The design patterns in this catalog reference the following service-orientation design principles where appropriate to highlight a dependency or relationship or perhaps to describe the effect a design pattern may have on service-orientation (or vice versa):
• Standardized Service Contract
• Service Loose Coupling
• Service Abstraction
• Service Reusability
• Service Autonomy
• Service Statelessnes
• Service Discoverability
• Service Composability
Specifically, the potential relationship between service-orientation design principles and patterns can be summarized as follows:
– Design principles are applied collectively to solution logic in order to shape it in such a manner that it fosters key design characteristics that support the strategic goals associated with service-oriented computing.
– Design patterns provide solutions to common problems encountered when applying design principles-and-when establishing an environment suitable for implementing logic designed in accordance with service-orientation principles.
In many ways, design principles and patterns are alike. Both provide design guidance in support of achieving overarching strategic goals. In fact, it would not be unreasonable to think of the eight service-orientation principles as super patterns that are further supported by the patterns in this book.
Service-orientation design principles have another role in that they collectively define service-orientation as a design paradigm. Ultimately, it is best to view design patterns as providing support for the realization of design principles and their associated goals.
SOA Design Patterns and Design Granularity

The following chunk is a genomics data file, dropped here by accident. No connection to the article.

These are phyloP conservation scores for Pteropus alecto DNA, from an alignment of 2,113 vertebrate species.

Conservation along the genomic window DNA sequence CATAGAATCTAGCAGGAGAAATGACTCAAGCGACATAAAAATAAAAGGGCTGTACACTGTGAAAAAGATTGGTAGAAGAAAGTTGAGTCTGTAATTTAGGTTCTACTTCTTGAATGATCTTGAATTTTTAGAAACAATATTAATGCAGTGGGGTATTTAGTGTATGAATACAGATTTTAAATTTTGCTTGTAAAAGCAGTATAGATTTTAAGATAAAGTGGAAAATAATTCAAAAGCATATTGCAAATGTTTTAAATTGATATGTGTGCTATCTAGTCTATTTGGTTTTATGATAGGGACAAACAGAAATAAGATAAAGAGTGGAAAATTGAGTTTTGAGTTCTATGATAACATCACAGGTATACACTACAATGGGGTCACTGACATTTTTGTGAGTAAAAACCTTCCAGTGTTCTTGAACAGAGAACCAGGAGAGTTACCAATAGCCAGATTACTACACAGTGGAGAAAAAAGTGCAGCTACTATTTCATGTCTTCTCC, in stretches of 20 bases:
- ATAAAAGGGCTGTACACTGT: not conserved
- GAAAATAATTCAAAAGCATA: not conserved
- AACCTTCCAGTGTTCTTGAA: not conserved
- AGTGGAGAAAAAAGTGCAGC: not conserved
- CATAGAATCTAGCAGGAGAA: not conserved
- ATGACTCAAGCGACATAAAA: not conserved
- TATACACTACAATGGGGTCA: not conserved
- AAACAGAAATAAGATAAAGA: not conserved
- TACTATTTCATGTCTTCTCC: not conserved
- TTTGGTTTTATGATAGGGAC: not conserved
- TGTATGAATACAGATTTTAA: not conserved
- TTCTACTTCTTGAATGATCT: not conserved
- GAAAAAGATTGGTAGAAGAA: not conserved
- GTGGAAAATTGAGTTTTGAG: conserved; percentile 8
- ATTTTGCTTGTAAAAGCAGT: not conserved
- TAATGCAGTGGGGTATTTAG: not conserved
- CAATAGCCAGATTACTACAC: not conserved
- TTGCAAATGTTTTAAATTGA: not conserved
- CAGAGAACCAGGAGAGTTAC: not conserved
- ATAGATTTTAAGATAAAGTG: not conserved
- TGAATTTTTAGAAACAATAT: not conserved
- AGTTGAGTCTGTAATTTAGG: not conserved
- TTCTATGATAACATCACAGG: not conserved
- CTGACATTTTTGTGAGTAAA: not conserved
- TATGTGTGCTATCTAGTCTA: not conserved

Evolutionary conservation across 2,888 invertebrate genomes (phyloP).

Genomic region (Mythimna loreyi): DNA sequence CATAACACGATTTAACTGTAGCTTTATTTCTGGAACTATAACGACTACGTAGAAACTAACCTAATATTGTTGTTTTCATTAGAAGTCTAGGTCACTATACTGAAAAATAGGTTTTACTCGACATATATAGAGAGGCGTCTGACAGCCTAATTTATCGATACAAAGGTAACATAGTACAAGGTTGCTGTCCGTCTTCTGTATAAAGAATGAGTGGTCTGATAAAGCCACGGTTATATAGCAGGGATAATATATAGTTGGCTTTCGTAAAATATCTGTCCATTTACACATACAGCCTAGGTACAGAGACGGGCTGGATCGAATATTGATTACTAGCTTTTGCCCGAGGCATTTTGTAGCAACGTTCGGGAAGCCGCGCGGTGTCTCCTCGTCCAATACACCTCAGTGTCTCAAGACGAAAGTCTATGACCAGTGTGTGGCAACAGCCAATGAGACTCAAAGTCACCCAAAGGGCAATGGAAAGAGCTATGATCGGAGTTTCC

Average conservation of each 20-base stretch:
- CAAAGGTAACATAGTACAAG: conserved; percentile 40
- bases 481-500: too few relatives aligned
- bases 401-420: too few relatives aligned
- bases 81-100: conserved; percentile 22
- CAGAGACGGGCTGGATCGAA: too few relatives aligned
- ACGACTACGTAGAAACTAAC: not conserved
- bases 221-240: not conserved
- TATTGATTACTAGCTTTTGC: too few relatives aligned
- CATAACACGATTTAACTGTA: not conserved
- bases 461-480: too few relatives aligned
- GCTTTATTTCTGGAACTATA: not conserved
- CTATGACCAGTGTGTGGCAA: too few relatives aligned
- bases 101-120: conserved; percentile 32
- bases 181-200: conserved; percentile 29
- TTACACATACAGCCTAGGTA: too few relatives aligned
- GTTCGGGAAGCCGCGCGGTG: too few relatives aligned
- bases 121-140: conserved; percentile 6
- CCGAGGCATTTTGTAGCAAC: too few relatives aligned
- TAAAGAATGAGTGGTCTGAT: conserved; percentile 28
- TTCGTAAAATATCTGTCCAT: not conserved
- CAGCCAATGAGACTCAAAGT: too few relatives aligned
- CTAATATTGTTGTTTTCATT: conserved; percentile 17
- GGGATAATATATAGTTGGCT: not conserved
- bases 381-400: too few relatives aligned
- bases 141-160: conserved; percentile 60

Design granularity, as it pertains to service-orientation, is itself something that you should be familiar with prior to reading the upcoming chapters. Specifically, it is suggested that you look up the following terms at SOAGlossary.com because several of the upcoming pattern descriptions reference these terms with no further explanation:
– Service Granularity – The overall quantity of functionality encapsulated by a service determines the service granularity. A service’s granularity is determined by its functional context, which is usually established during the service modeling phase.
– Capability Granularity – The quantity of functionality encapsulated by a specific service capability determines the level of corresponding capability granularity.
– Data Granularity – The quantity of data exchanged by a specific service capability determines the level of its data granularity.
– Constraint Granularity – The extent of validation logic detail defined for a given service capability within the service contract determines the capability’s level of constraint granularity. Generally, the more specific the constraints and the larger the amount of constraints, the more fine-grained the capability’s constraint granularity is.
The effect of design patterns on service-related design granularity can vary. For example, when applying multiple patterns (or compound patterns) to the same service, the end-levels of design granularity may be distinctly defined by that combination of patterns (and they may fluctuate between the application of one pattern to another).